A u au

Ever won­dered what to do on a chilly win­ter with not a breath of wind, the fog is just lift­ing, and ev­ery­one in the house is still tucked up in bed, so you’re not al­lowed to do any chores in case you wake them up? Ben Fran­cis reck­ons he has the an­swer: sn

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How­ever, get­ting the boat hitched up and the gear loaded can be noisy too, so a lit­tle for­ward plan­ning is needed (per­haps the night be­fore?) if you are to take ad­van­tage of the op­por­tu­nity.

I have fished the west coast since I was a wee tacker, start­ing with in­ner har­bour fish­ing from a 14-foot Fyran with my par­ents; some of my most mem­o­rable fish­ing trips are from those early days. Since then I’ve man­aged to work my way up to a more sub­stan­tial rig and have made hun­dreds of cross­ings through the no­to­ri­ous Manukau Bar, ex­pe­ri­enc­ing some in­cred­i­ble fish­ing in the process.

So, with that bit of back­ground about me and my fish­ing re­vealed, it’s fairly ob­vi­ous fish­ing has played a big part in my life, and sees me out on the wa­ter at ev­ery op­por­tu­nity.

I there­fore can­not un­der­stand why so many peo­ple pack away their gear and cover up their boats for the win­ter – this is a for­eign con­cept to me, and prompted me to write this ar­ti­cle (and its se­quel), which will fo­cus on win­ter bot­tom fish­ing over the bar, and in­side the Manukau Har­bour, re­spec­tively.

The west coast is an in­ter­est­ing place, with un­touched shore­lines that boast in­cred­i­ble na­tive bush and scenery. For­tu­nately, it is the coast’s rugged na­ture that serves as a mod­er­a­tor for those who might po­ten­tially ham­mer the fish stocks. The area and con­di­tions cer­tainly de­mand re­spect, and the op­por­tu­ni­ties to head out over the Manukau Bar are limited all year round, but es­pe­cially dur­ing win­ter. How­ever, when the op­por­tu­nity presents it­self, your ef­forts can be hand­somely re­warded.

I won’t cover the lo­gis­tics of cross­ing the Manukau Bar in this piece, other than to say it re­quires prepa­ra­tion and con­sul­ta­tion with ex­pe­ri­enced peo­ple who un­der­stand the dy­nam­ics of the area. Safety is para­mount and no risks should be taken. No fish is worth your life!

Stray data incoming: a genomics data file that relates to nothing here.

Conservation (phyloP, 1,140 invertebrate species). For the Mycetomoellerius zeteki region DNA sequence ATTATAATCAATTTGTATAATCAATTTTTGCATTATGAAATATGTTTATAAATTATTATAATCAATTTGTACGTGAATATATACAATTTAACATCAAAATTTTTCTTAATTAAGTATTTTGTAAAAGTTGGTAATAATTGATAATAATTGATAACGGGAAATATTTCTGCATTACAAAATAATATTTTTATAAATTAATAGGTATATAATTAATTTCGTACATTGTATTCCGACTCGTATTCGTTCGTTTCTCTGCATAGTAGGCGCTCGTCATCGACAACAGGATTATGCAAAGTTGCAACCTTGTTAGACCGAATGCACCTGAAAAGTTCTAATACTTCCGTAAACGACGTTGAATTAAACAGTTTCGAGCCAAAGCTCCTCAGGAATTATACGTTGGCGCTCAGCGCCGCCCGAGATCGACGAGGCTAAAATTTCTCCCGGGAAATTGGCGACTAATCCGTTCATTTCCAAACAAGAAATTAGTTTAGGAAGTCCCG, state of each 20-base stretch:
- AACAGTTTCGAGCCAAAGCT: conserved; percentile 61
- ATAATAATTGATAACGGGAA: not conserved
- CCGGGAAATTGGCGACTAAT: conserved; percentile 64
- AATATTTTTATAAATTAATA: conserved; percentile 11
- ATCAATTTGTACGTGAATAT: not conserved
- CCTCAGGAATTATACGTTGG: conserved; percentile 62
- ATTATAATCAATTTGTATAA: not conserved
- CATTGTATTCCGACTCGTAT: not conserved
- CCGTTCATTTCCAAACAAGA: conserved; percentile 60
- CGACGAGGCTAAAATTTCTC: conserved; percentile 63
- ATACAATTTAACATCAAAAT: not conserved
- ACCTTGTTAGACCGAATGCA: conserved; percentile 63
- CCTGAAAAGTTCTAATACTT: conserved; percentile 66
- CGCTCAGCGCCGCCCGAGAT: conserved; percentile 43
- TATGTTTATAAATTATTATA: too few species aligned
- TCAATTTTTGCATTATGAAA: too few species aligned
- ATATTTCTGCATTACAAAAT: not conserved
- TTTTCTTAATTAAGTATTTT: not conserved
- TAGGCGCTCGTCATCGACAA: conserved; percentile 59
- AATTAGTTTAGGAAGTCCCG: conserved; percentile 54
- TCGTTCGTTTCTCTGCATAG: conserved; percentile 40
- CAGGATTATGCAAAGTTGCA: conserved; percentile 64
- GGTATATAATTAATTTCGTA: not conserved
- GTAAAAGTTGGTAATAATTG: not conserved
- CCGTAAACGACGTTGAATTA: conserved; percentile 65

Once you have made your bar cross­ing and you’re out into the Tas­man Sea, where do you go? This is a good ques­tion and one that I am of­ten asked by those who haven’t fished the area be­fore – or have, but with­out much suc­cess. The thing with the coast off the Manukau is that struc­ture is very hard to come by, so the ma­jor­ity of the fish­ing takes place over a fea­ture­less, silty and sandy bot­tom.

This makes spe­cific spots dif­fi­cult to pin­point, lead­ing to lo­cal fish­ers work­ing par­tic­u­lar depths rather than a spe­cific spot. For ex­am­ple, dur­ing the win­ter months the fish tend to move out to deeper wa­ter, so I per­son­ally fish any­where be­tween the 40m and 70m con­tours.

Once the depth range has been de­ter­mined, the next de­ci­sion is whether to go north or south of the bar. This is a per­sonal choice, so ask any lo­cal and chances are you’ll get dif­fer­ent opin­ions. Hav­ing said that, if head­ing south seems more sen­si­ble – es­pe­cially if us­ing the South Chan­nel to exit the har­bour – com­mon ar­eas where peo­ple tend to fo­cus their ef­forts in­clude Hamil­tons

Gap and Cochranes Gap. Per­son­ally, I tend to fish north of the bar and fo­cus my ef­forts any­where be­tween Whatipu and Piha; there are some lit­tle bits of low-ly­ing struc­ture along this stretch of the coast, though they’re very dif­fi­cult to find.

At this point I want to point out some­thing that catches out many fish­er­men on the West Coast: the KISS prin­ci­ple. Keep It Sim­ple, Stupid! Keep­ing things ba­sic is an im­por­tant com­po­nent of my fish­ing; many of the peo­ple who come out with me have com­mented on the sim­plic­ity of the meth­ods we use. I’ve de­vel­oped this phi­los­o­phy af­ter a few years of be­ing able to fish the coast a cou­ple of times a week (ah, the univer­sity life­style, now long gone…). I ap­pre­ci­ate an­glers have their own meth­ods and opin­ions, but the fol­low­ing are mine and have pro­duced many happy an­glers over the years.